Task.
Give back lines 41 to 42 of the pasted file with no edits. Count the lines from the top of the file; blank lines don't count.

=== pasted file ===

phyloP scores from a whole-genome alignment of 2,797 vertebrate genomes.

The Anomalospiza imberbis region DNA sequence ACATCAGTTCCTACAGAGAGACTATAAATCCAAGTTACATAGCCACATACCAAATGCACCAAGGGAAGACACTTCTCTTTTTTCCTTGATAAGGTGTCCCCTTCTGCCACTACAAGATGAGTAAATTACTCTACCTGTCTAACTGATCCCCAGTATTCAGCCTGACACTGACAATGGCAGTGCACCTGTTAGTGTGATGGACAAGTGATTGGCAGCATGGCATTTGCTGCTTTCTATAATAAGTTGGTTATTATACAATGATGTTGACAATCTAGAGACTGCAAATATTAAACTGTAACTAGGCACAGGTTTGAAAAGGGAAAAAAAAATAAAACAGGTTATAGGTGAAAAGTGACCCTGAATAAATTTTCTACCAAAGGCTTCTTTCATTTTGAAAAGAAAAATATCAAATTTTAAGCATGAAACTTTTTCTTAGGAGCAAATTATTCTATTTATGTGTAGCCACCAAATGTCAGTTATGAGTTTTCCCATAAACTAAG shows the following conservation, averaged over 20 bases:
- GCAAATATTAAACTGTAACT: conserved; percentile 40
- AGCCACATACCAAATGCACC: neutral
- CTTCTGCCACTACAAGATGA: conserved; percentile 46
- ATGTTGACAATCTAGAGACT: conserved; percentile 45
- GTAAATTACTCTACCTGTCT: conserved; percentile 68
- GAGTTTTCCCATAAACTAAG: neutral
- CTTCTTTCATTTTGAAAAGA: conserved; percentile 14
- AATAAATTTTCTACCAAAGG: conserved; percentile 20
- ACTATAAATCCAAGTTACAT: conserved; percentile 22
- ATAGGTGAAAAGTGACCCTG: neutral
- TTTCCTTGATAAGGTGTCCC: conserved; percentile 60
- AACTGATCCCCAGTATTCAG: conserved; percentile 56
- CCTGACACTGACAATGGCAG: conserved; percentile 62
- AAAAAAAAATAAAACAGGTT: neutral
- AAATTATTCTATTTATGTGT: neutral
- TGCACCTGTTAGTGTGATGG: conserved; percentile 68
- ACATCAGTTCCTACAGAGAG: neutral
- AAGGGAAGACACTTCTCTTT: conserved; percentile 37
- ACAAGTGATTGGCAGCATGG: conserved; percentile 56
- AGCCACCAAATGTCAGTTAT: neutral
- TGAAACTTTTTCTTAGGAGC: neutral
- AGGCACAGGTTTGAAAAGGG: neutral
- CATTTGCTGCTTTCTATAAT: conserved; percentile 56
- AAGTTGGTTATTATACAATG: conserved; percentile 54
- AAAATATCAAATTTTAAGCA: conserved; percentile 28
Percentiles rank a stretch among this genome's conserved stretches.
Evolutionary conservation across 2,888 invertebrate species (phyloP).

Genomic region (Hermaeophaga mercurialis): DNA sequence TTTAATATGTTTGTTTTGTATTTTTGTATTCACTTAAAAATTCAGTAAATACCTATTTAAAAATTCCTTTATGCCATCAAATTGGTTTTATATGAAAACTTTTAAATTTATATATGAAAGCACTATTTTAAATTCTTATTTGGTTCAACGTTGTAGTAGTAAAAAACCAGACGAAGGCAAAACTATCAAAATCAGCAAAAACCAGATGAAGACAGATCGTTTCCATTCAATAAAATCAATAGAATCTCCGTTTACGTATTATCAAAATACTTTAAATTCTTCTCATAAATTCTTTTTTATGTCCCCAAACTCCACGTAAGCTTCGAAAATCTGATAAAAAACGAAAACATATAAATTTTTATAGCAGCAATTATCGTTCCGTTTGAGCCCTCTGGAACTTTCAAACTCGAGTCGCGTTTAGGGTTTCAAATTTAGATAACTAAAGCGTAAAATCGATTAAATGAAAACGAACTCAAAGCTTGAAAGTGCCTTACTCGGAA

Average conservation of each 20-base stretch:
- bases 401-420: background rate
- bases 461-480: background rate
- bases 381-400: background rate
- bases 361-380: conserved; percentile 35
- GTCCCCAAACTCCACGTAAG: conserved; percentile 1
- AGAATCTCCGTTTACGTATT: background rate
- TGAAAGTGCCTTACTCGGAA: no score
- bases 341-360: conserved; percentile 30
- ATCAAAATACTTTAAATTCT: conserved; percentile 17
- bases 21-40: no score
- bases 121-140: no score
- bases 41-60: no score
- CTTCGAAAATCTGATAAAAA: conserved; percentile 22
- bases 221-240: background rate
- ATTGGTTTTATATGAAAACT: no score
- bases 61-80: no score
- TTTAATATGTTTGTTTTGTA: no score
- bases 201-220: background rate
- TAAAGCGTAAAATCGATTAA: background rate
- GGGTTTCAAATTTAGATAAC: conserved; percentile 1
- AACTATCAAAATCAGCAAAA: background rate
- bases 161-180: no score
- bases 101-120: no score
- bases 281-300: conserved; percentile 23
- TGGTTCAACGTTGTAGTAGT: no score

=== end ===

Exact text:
- bases 21-40: no score
- bases 121-140: no score